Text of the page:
Bode Miller Signs with US Ski Team

The Olympic and World Cup champ has reinstated his annual contract with the US Ski Team.
Author:
Publish date:
Bode Miller Withdraws

Bode Miller won’t be pursuing tennis any longer. The almost 33-year-old skier has signed and submitted an annual team contract with the US Ski Team. After a two-year breakaway from the team, Bode’s back, and he’s poised for success.

Miller made headlines earlier this year when he stepped onto a tennis court. His bout with the sport was brief—after losing his first match in the U.S. Open qualifier in Honolulu, it was apparent that his high-speed, risk-taking style didn’t mesh well with the age-old game. It’s OK, though, because after bringing home a gold, silver, and bronze medal at Vancouver, it’s clear that Bode’s still got it on the ski hill.

According to multiple sources, Bode’s “jazzed” about his return to skiing. His strong performance in Vancouver shows that he’s ready for another successful season. After 32 wins on the World Cup circuit last year, Miller’s experience is proving valuable. He’s stronger and more practiced than a lot of his competition.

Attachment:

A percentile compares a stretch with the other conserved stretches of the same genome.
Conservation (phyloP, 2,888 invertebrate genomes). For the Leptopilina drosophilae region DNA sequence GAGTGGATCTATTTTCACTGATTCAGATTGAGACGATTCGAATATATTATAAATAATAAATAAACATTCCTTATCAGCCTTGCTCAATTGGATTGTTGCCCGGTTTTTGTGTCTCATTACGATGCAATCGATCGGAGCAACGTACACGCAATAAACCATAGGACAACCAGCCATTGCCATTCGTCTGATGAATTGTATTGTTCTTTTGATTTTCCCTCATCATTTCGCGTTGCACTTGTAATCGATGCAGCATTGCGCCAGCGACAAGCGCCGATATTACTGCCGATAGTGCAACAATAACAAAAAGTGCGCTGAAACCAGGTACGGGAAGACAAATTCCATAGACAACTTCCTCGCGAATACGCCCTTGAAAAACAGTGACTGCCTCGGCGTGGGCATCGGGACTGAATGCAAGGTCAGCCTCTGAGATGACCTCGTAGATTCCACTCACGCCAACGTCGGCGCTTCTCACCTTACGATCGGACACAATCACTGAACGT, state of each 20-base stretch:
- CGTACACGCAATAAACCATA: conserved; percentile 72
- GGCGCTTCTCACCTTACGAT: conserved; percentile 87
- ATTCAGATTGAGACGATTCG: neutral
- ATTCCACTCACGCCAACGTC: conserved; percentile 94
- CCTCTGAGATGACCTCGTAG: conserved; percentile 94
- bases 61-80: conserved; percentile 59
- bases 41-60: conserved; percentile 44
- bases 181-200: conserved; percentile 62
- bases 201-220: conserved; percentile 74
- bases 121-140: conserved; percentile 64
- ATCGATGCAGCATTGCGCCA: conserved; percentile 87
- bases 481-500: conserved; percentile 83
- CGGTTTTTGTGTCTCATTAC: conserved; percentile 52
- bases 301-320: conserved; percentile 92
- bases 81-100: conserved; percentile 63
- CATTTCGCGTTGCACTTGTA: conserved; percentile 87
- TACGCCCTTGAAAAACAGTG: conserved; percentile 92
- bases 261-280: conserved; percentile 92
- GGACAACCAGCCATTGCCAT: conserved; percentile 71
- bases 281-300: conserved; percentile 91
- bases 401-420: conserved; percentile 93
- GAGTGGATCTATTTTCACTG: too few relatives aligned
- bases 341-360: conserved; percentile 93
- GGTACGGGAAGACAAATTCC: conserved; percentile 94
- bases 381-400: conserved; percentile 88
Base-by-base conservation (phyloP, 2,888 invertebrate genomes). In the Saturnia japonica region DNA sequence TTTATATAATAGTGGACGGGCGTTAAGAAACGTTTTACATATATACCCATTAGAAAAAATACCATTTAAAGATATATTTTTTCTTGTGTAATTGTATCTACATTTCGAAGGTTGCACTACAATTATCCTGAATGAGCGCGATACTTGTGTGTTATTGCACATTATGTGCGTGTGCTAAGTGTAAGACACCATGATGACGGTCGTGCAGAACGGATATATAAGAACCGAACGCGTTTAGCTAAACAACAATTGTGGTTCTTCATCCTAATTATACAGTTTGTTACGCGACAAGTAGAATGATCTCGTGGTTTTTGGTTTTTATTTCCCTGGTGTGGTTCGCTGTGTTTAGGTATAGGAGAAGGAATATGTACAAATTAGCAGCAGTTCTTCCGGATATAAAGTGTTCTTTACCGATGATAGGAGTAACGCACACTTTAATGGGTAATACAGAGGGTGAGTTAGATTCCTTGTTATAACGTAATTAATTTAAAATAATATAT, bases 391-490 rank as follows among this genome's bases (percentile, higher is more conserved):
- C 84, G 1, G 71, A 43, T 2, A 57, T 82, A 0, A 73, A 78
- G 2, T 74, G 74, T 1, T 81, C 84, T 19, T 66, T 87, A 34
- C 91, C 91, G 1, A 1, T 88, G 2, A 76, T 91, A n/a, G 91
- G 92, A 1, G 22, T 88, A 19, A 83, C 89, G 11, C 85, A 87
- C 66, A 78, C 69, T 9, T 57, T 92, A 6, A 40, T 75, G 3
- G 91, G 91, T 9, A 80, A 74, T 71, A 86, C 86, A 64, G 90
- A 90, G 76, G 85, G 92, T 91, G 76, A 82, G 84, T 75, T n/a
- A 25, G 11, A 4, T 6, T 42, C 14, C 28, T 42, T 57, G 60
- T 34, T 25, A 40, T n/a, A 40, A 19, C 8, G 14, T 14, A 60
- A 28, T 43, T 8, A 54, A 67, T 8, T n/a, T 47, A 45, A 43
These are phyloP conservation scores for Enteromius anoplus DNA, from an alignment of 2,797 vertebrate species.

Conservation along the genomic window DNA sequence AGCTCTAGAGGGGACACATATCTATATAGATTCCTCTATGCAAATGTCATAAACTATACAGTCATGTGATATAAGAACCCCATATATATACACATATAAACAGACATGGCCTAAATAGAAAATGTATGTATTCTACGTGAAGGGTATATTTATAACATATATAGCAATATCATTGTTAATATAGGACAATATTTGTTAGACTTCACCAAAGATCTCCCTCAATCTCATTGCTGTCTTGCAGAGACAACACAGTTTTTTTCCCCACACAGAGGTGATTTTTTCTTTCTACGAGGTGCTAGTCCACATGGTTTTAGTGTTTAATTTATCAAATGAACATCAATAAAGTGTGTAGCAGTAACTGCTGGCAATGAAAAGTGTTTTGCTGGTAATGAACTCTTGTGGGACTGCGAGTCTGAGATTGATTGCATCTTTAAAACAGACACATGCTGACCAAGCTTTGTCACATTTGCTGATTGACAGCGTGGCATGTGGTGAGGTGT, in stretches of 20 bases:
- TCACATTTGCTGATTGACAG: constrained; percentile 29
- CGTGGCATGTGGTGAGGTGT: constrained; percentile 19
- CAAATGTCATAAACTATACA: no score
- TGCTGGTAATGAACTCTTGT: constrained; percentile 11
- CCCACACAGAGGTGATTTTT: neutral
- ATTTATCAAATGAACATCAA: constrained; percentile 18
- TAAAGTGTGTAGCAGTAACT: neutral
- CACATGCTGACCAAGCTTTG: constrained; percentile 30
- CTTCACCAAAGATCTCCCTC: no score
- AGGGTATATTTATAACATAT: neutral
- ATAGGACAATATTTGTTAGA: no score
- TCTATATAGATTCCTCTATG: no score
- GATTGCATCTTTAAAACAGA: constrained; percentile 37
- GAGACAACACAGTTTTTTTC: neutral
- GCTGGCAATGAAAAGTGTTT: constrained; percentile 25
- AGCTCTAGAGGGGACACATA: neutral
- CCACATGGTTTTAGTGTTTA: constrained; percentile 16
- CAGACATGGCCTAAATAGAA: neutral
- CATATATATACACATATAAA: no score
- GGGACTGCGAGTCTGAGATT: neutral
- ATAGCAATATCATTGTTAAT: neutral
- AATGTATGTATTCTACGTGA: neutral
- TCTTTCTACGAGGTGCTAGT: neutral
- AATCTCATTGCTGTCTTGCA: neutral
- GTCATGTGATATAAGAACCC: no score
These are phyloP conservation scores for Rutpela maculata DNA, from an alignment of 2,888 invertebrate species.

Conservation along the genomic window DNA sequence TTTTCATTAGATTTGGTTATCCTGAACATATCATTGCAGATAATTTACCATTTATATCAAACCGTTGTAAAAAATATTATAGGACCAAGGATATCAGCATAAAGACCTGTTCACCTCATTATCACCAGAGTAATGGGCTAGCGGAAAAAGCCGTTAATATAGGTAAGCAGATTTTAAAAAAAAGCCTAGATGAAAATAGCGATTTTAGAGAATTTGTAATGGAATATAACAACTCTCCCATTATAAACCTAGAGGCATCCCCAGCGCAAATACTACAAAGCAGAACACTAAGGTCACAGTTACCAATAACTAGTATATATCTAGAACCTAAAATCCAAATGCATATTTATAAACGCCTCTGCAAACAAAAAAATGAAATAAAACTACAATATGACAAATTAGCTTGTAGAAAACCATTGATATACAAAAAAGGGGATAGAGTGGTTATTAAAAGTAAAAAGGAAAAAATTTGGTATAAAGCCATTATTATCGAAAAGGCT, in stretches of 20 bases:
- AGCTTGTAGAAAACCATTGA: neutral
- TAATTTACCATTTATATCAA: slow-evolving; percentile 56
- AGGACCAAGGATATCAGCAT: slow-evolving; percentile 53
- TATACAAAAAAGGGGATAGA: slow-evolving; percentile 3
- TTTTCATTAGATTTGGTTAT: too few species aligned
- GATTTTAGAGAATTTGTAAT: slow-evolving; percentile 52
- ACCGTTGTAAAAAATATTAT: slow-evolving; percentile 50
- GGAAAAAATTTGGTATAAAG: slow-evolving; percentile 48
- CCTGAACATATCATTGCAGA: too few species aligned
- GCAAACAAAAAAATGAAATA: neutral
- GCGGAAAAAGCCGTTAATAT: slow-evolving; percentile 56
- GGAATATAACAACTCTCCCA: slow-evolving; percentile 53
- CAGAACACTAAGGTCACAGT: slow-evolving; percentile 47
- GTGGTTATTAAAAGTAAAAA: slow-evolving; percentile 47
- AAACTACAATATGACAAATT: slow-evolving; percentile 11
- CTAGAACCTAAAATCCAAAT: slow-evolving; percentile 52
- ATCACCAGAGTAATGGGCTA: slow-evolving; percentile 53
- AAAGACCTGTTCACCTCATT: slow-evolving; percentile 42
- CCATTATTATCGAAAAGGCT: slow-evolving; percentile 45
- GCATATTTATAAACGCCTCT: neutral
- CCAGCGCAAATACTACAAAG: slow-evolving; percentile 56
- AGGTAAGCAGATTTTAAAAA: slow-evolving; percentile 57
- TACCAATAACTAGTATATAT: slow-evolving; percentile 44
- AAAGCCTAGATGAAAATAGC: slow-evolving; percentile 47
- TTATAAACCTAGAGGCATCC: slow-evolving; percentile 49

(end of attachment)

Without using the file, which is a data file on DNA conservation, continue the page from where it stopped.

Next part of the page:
According to the AP story, Miller said,  "I'm taking more risk than everyone else," after failing to finish his first run in the giant slalom at the Olympics, when his attacking nature cost him. "I am willing to deal with the consequences, when a lot of guys aren't willing to deal with those consequences, so they don't take the risk."

He’ll be rejoining  a team comprised of old-schoolers like Ted Ligety, Marco Sullivan, and Erik Fisher. Some new guys— Thomas Biesemeyer, Nolan Kasper and Will Gregorak— have joined them as well .

Bode’s spending much of the summer with his young daughter, enjoying the sun in San Diego. He may spend some time in August at a New Zealand training camp.

Related

Vancouver Bound

Olympics 2010: Ski Cross

The freeskiers who invented it don’t have to like it, but skiercross—make that ‘ski cross’—is now an official, FIS-controlled Olympic event, and former World Cup racers like Daron Rahlves are among the favorites. Burning questions remain, like how baggy should your clothes be, what exactly are the rules, and who’ll win the first gold medal.

Bode

The Truth: Bode Miller

In 2005, Miller won the overall World Cup title. Since then, the outspoken racer has been embroiled in controversy and has gone independent. Here's why.